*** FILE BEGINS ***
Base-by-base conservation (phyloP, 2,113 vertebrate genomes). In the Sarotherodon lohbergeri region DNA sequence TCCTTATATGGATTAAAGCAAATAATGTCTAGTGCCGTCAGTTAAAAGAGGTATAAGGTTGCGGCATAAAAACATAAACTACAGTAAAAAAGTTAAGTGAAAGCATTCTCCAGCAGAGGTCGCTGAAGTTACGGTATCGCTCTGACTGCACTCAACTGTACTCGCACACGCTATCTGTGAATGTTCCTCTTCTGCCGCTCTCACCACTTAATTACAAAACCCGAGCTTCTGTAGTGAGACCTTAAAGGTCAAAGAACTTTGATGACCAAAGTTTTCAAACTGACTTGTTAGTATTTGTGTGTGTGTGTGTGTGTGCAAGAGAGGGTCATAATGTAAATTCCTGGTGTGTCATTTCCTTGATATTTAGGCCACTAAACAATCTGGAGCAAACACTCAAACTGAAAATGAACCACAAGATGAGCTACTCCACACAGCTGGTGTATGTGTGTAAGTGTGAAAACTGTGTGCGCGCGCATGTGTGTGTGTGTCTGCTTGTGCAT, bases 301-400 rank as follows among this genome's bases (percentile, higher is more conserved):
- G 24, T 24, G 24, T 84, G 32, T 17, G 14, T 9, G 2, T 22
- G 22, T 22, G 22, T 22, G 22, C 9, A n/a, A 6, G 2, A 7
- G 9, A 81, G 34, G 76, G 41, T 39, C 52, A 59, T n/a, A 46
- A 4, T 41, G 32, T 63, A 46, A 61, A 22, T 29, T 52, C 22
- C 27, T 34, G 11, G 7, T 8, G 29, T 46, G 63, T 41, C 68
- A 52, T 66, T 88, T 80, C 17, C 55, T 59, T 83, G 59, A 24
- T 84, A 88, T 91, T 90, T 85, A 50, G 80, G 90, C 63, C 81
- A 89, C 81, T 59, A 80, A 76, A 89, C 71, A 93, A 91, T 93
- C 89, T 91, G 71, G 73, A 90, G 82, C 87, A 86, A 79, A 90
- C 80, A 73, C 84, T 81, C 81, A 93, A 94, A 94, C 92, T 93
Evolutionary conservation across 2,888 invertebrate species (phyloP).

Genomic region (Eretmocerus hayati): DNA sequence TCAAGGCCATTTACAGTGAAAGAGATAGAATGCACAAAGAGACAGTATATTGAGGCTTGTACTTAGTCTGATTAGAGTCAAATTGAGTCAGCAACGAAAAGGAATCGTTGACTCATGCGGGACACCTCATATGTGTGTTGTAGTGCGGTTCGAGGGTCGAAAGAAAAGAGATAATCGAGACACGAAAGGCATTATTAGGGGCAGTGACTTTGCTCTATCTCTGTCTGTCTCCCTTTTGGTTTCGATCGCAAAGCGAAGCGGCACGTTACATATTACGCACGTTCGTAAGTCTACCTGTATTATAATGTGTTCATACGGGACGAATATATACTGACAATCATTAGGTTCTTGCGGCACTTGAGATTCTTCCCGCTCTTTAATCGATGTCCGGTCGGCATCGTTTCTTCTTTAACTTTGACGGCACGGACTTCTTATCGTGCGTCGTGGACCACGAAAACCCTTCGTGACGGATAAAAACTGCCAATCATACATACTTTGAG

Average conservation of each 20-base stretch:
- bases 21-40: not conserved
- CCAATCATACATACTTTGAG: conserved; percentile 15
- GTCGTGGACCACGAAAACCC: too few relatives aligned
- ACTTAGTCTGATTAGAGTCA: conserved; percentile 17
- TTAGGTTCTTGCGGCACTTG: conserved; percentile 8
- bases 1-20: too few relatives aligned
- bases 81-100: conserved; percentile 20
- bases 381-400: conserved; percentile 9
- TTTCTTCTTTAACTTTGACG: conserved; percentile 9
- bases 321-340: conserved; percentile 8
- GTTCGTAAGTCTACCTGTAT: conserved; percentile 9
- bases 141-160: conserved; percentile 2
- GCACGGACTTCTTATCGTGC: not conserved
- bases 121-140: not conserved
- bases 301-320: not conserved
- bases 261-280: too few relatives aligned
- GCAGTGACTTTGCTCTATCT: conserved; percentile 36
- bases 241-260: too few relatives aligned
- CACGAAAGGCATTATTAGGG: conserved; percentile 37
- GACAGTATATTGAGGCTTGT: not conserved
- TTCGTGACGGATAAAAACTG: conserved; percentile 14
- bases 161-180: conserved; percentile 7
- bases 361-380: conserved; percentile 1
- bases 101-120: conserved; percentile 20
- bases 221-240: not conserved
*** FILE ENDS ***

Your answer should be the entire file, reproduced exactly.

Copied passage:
Base-by-base conservation (phyloP, 2,113 vertebrate genomes). In the Sarotherodon lohbergeri region DNA sequence TCCTTATATGGATTAAAGCAAATAATGTCTAGTGCCGTCAGTTAAAAGAGGTATAAGGTTGCGGCATAAAAACATAAACTACAGTAAAAAAGTTAAGTGAAAGCATTCTCCAGCAGAGGTCGCTGAAGTTACGGTATCGCTCTGACTGCACTCAACTGTACTCGCACACGCTATCTGTGAATGTTCCTCTTCTGCCGCTCTCACCACTTAATTACAAAACCCGAGCTTCTGTAGTGAGACCTTAAAGGTCAAAGAACTTTGATGACCAAAGTTTTCAAACTGACTTGTTAGTATTTGTGTGTGTGTGTGTGTGTGCAAGAGAGGGTCATAATGTAAATTCCTGGTGTGTCATTTCCTTGATATTTAGGCCACTAAACAATCTGGAGCAAACACTCAAACTGAAAATGAACCACAAGATGAGCTACTCCACACAGCTGGTGTATGTGTGTAAGTGTGAAAACTGTGTGCGCGCGCATGTGTGTGTGTGTCTGCTTGTGCAT, bases 301-400 rank as follows among this genome's bases (percentile, higher is more conserved):
- G 24, T 24, G 24, T 84, G 32, T 17, G 14, T 9, G 2, T 22
- G 22, T 22, G 22, T 22, G 22, C 9, A n/a, A 6, G 2, A 7
- G 9, A 81, G 34, G 76, G 41, T 39, C 52, A 59, T n/a, A 46
- A 4, T 41, G 32, T 63, A 46, A 61, A 22, T 29, T 52, C 22
- C 27, T 34, G 11, G 7, T 8, G 29, T 46, G 63, T 41, C 68
- A 52, T 66, T 88, T 80, C 17, C 55, T 59, T 83, G 59, A 24
- T 84, A 88, T 91, T 90, T 85, A 50, G 80, G 90, C 63, C 81
- A 89, C 81, T 59, A 80, A 76, A 89, C 71, A 93, A 91, T 93
- C 89, T 91, G 71, G 73, A 90, G 82, C 87, A 86, A 79, A 90
- C 80, A 73, C 84, T 81, C 81, A 93, A 94, A 94, C 92, T 93
Evolutionary conservation across 2,888 invertebrate species (phyloP).

Genomic region (Eretmocerus hayati): DNA sequence TCAAGGCCATTTACAGTGAAAGAGATAGAATGCACAAAGAGACAGTATATTGAGGCTTGTACTTAGTCTGATTAGAGTCAAATTGAGTCAGCAACGAAAAGGAATCGTTGACTCATGCGGGACACCTCATATGTGTGTTGTAGTGCGGTTCGAGGGTCGAAAGAAAAGAGATAATCGAGACACGAAAGGCATTATTAGGGGCAGTGACTTTGCTCTATCTCTGTCTGTCTCCCTTTTGGTTTCGATCGCAAAGCGAAGCGGCACGTTACATATTACGCACGTTCGTAAGTCTACCTGTATTATAATGTGTTCATACGGGACGAATATATACTGACAATCATTAGGTTCTTGCGGCACTTGAGATTCTTCCCGCTCTTTAATCGATGTCCGGTCGGCATCGTTTCTTCTTTAACTTTGACGGCACGGACTTCTTATCGTGCGTCGTGGACCACGAAAACCCTTCGTGACGGATAAAAACTGCCAATCATACATACTTTGAG

Average conservation of each 20-base stretch:
- bases 21-40: not conserved
- CCAATCATACATACTTTGAG: conserved; percentile 15
- GTCGTGGACCACGAAAACCC: too few relatives aligned
- ACTTAGTCTGATTAGAGTCA: conserved; percentile 17
- TTAGGTTCTTGCGGCACTTG: conserved; percentile 8
- bases 1-20: too few relatives aligned
- bases 81-100: conserved; percentile 20
- bases 381-400: conserved; percentile 9
- TTTCTTCTTTAACTTTGACG: conserved; percentile 9
- bases 321-340: conserved; percentile 8
- GTTCGTAAGTCTACCTGTAT: conserved; percentile 9
- bases 141-160: conserved; percentile 2
- GCACGGACTTCTTATCGTGC: not conserved
- bases 121-140: not conserved
- bases 301-320: not conserved
- bases 261-280: too few relatives aligned
- GCAGTGACTTTGCTCTATCT: conserved; percentile 36
- bases 241-260: too few relatives aligned
- CACGAAAGGCATTATTAGGG: conserved; percentile 37
- GACAGTATATTGAGGCTTGT: not conserved
- TTCGTGACGGATAAAAACTG: conserved; percentile 14
- bases 161-180: conserved; percentile 7
- bases 361-380: conserved; percentile 1
- bases 101-120: conserved; percentile 20
- bases 221-240: not conserved